While David is fleeing Israel, he meets up with numerous people on the way.
The first recorded encounter was with Ziba, the servant of Mephibosheth, and Ziba came bearing gifts: “There was Ziba the servant of Mephibosheth, who met him with a couple of saddled donkeys, and on them two hundred loaves of bread, one hundred clusters of raisins, one hundred summer fruits, and a skin of wine.” (2 Sam 16:1-2 NKJV)
This was a really nice gesture. Or so it seemed.
David would later learn that Ziba took his master’s donkey so that Mephibosheth would not be able to go with David. He then lied about his master, say: “Indeed he is staying in Jerusalem, for he said, ‘Today the house of Israel will restore the kingdom of my father to me.'” (2 Sam 16:3 NKJV)
Why would Ziba do such a thing?
Because of greed! Ziba knew that if David thought Mephibosheth was committing treason, David would give him all of his master’s land and wealth. And that is exactly what happened: “So the king said to Ziba, ‘Here, all that belongs to Mephibosheth is yours.'” 2 Sam 16:4
David’s next encounter was with Shimei, also of the house of Saul, and Shimei was not at all a nice guy:
“He came out, cursing continuously as he came. And he threw stones at David and at all the servants of King David … Also Shimei said thus when he cursed: ‘Come out! Come out! You bloodthirsty man, you rogue! The Lord has brought upon you all the blood of the house of Saul, in whose place you have reigned; and the Lord has delivered the kingdom into the hand of Absalom your son. So now you are caught in your own evil, because you are a bloodthirsty man!'” (2 Sam 16:5-8 NKJV)
And what was Shimei’s motivation?
Shimei was an opportunist.
How do we know this?
Because his tone changed as soon as the Absalom uprising was put to rest:
“And Shimei … hurried and came down with the men of Judah to meet King David … Now Shimei the son of Gera fell down before the king when he had crossed the Jordan. Then he said to the king, ‘Do not let my lord impute iniquity to me, or remember what wrong your servant did on the day that my lord the king left Jerusalem, that the king should take it to heart. For I, your servant, know that I have sinned. Therefore here I am, the first to come today of all the house of Joseph to go down to meet my lord the king.'” (2 Sam 19:16, 18-20 NKJV)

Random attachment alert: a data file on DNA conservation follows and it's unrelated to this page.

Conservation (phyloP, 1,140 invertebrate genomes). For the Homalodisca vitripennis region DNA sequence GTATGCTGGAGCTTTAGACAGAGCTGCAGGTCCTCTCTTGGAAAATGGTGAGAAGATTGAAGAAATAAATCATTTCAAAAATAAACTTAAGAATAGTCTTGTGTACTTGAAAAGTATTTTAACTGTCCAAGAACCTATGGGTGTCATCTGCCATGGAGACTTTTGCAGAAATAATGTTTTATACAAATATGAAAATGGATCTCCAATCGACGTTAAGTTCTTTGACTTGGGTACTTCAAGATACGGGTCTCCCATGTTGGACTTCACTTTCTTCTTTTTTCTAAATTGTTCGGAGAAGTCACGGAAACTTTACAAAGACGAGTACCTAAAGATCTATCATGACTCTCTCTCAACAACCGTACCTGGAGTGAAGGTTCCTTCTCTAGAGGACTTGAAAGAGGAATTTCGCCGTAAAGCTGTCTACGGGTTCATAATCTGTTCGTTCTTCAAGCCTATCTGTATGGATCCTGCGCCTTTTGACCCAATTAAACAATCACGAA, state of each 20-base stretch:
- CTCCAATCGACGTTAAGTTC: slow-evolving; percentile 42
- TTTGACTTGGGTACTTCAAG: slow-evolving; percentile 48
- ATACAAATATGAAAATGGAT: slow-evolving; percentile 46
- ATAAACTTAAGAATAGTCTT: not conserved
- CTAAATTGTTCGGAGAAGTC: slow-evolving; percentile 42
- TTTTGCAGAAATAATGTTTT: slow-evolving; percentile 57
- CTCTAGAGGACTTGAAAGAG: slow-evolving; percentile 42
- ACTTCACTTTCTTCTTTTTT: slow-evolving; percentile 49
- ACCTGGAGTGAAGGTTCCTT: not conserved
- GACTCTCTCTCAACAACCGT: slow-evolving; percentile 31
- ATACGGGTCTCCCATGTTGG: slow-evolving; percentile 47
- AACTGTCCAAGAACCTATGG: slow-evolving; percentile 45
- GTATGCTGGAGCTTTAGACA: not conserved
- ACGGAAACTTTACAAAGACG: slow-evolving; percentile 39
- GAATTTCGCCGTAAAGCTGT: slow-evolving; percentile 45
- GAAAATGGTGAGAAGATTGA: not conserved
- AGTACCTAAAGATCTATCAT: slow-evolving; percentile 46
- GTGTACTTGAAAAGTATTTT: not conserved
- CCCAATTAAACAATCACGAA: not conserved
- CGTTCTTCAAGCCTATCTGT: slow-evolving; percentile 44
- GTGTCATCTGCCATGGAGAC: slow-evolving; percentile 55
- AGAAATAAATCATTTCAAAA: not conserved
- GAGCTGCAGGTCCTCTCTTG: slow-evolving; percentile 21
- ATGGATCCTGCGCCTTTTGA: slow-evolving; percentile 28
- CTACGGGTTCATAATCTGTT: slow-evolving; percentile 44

Those neither of these encounters with David’s own people were exactly positive in nature, he wasn’t completely friendless. The next people he encountered were Shobi, Machir and Barzillai.
Machir and Barzillai are from Gilead, which was at that time part of Israel, but Shobi was of the people of Ammon, and Ammon’s relationship with Israel was a bit rocky. When David became king, he had a good relationship with the king of Ammon, and when this king died, David sent a group of his people to comfort the new king for the loss of his father. But the new king of Ammon humiliated David’s men, an act that resulted in war. All in all, it cannot be said that anyone of Ammon was a friend of King David! Yet the Bible records that Shobi, an Ammonite, was among those who greeted David …
And what did these three men do?
They “… brought beds and basins, earthen vessels and wheat, barley and flour, parched grain and beans, lentils and parched seeds, honey and curds, sheep and cheese of the herd, for David and the people who were with him to eat.” (2 Sam 17:27-29a NKJV).
And what is their motivation? Are they, like Ziba, looking to get ahead?
Not that the Bible records: “For they said, the people are hungry and weary and thirsty in the wilderness.” (2 Sam 17:29b NKJV)!
Interesting that among all the people the David meets while fleeing Absalom, the only ones with pure motives are those from across the Jordan, and one of them is an enemy!
They say that it’s in tough times that you discover who your friends truly are, and this story proves this point nicely. But the real lesson to be learned comes by examining David’s reaction to these encounters.
David rewarded Ziba for his “faithfulness”: “Here, all that belongs to Mephibosheth is yours.” (2 Sam 16:4)
David did not punish Shemei for his insolence: “And David said, ‘… Shall any man be put to death today in Israel? For do I not know that today I am king over Israel?’ Therefore the king said to Shimei, ‘You shall not die.’ And the king swore to him.” (2 Sam 19:21-23 NKJV)
David accepted the kindness of Shobi, Machir and Barzillai, despite the fact that Shobi was an Ammonite.
Whether friend or foe, true motives of false, David treated each with the love of God. David truly lived the principle of love taught by Jesus: “…love your enemies, bless those who curse you, do good to those who hate you, and pray for those who spitefully use you and persecute you…” (Matt 5:44 NKJV)
And that, my friends, is the important lesson we can learn from the people David met on the road: No matter how good or bad we are treated, no matter whether the motives are true or false, our job is to treat each one with love!
Please join us next Saturday for LESSONS FROM DAVID’S FALL, Part 8: A Very Bad Hair Day
In His love,
Lyn Chaffart, Speech-Language Pathologist, mother of two teens, Author and Moderator for The Nugget, a tri-weekly internet newsletter, and Scriptural Nuggets, a website devoted to Christian devotionals and inspirational poems, www.scripturalnuggets.org, with Answers2Prayer Ministries, www.Answers2Prayer.org.
(To access the entire “Lessons From David’s Fall” mini-series, please click here.)